Sailing directions for the coast of Ireland, Part 2

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Page 80 - Alcantara, from a lighthouse on the point south-eastward of the town, is exhibited at an elevation of 64 feet above high water, a fixed white light, visible in clear weather from a distance of 9 miles.
Page 53 - Limerick for all vessels coining up or departing out of said port to bring to for the boarding or landing of officers of the customs in lieu of Tarbert The master of any vessel failing to comply will render himself liable to a penalty of 100. A CORAL SHOAL IN THE STRAITS OF SUMY.
Page 73 - ... always collected round masses of limestone rock. This probably forms the basis of all the shoals, as all the strata near the shore are of that description. There are numerous islands in the lake, but none of any great magnitude. The surrounding country is generally very flat, though more than 200 feet above the surface of the lake, and contains large tracts of bog land, with very few hills.
Page 73 - ... deeper than the northern ; and it is remarkable that in this lake, as well as in Lough Ree, we cannot trace any continuous line of deeper water which it might have been supposed would mark the course of the river ; nothing but singular Srr.
Page 74 - At Lanesborough the navigation is likewise carried on by a short canal on the Connaught side, but separated from the river only by a wall, so that one of the arches of the .bridge spans both the river and the canal. This canal, which is not more than a quarter of a...
Page 73 - Derry bay, at the head of which the only stream at all deserving the name of a river (the Inny) discharges itself into the lake. The depth of water is very irregular, the greatest being from 115 to 120 feet, but this occurs only in a few spots, and the average cannot he considered to be more than 20 to 30 fleet.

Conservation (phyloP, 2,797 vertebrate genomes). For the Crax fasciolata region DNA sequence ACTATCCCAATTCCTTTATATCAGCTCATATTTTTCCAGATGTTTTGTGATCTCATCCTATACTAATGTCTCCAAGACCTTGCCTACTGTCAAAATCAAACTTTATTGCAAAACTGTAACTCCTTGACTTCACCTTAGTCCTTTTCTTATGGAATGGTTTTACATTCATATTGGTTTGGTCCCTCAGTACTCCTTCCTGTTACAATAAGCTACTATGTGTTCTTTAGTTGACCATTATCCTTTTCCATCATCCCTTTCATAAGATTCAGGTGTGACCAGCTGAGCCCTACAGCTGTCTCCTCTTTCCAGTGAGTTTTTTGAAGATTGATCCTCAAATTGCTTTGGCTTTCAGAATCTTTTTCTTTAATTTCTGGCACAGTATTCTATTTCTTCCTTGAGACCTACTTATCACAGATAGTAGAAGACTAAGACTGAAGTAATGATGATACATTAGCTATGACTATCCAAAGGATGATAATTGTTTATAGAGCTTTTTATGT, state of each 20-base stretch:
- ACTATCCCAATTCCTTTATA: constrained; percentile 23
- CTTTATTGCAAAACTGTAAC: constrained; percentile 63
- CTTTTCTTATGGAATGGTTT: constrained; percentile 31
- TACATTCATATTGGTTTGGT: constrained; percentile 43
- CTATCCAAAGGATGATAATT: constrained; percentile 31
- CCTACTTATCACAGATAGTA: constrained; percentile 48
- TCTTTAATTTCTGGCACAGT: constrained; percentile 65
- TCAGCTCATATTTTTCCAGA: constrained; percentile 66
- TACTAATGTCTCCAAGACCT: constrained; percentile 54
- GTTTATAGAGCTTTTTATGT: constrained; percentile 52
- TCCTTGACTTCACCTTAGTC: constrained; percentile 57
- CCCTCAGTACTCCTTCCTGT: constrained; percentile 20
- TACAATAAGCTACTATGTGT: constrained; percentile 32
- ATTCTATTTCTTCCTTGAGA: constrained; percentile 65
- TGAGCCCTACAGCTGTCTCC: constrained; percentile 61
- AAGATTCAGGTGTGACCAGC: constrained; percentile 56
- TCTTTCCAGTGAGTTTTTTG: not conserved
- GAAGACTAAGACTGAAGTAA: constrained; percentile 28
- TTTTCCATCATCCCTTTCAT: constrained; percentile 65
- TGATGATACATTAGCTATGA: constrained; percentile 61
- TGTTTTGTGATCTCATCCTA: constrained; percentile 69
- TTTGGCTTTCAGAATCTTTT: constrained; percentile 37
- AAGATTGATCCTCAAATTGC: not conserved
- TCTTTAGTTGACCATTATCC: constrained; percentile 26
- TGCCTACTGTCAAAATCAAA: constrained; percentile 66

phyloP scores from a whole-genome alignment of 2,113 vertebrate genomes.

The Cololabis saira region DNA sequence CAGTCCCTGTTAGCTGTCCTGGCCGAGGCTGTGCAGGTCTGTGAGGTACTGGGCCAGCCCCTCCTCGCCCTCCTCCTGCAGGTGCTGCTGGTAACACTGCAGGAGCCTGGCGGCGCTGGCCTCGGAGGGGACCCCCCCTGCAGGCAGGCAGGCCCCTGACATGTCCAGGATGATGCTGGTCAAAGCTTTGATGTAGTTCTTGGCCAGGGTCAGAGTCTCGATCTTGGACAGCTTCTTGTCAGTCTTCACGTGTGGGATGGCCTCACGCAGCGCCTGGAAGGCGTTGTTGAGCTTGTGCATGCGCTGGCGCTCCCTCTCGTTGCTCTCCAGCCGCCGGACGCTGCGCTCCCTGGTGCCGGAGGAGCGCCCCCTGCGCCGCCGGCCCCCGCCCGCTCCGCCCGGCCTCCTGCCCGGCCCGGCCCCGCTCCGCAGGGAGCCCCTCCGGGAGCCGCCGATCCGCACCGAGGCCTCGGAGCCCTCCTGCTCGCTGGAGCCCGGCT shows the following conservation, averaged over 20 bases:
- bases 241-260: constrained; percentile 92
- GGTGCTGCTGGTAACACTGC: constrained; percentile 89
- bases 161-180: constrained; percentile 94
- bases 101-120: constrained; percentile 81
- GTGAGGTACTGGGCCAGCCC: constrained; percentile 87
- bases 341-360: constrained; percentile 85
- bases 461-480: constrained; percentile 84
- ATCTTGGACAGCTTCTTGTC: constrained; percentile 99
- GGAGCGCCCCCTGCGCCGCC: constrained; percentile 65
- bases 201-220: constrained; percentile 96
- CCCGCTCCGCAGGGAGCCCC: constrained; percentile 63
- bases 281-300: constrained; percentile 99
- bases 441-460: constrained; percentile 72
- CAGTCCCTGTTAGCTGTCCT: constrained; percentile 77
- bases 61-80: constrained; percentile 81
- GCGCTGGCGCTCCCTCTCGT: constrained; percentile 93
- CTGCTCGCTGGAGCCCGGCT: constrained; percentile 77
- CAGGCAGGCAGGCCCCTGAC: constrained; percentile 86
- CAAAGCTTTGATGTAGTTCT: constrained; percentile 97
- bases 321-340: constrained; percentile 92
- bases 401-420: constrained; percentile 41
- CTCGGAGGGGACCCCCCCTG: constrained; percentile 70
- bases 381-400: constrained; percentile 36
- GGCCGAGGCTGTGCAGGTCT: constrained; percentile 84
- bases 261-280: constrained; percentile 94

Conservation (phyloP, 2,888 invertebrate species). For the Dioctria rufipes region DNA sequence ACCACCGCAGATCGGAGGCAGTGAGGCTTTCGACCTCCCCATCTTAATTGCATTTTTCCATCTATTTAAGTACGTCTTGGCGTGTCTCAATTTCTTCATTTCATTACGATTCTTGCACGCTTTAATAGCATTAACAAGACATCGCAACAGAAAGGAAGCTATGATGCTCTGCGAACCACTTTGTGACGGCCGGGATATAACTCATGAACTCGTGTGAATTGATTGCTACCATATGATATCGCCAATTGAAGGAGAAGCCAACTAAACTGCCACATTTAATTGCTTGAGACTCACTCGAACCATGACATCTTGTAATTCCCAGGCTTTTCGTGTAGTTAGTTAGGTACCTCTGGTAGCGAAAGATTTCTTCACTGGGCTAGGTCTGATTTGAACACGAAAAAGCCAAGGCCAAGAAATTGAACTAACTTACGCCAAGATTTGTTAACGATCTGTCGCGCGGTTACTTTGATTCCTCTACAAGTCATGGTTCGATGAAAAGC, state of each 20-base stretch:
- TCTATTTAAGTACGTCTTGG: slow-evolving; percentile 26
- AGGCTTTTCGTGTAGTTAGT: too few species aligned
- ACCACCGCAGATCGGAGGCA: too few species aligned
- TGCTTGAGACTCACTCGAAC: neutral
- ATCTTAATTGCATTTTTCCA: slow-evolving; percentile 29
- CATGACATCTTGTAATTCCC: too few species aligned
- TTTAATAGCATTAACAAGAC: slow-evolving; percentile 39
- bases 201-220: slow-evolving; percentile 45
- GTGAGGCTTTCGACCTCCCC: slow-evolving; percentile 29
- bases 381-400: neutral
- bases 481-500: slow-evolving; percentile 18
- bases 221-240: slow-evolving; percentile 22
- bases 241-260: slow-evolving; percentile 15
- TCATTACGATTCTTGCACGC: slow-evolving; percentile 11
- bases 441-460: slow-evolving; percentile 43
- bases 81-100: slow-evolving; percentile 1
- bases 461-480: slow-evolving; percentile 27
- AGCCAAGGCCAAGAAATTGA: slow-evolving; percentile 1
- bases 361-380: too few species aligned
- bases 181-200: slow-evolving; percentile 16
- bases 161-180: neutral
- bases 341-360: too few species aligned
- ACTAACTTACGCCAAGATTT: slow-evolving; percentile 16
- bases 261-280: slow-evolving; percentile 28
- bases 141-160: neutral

Page 74 - For the distance of half a mile above the bridge the navigation is greatly obstructed by the eel-weirs, besides shallow fords of gravel, though the bottom generally is of mud. The communication for laden vessels between the lake and the river is carried on by means of a canal about...
Page 59 - There is no place on the Shannon so well adapted for the site of a commercial town, while on the island there are already natural docks requiring but little assistance from art to...
Page 122 - ... and flat clay land. The hill is about one-third of a mile long in an east and west direction and a quarter of a mile wide. The rock on this hill consists of various banded gneisses, such as mica-gneiss garnet-gneiss and granite-gneiss. These gneisses resemble certain rocks in southeastern Ontario known as the Grenville series. The rocks in Fox township are intersected by coarse-grained, granite pegmatite dikes...
Page 160 - ... except the bar is smooth. In summer, vessels may safely stand in toward the bar, in order to pick up a pilot; but the surf, or other accidents, may prevent him coming off, in which case, and, perhaps, always in winter, it would be wise to proceed to...

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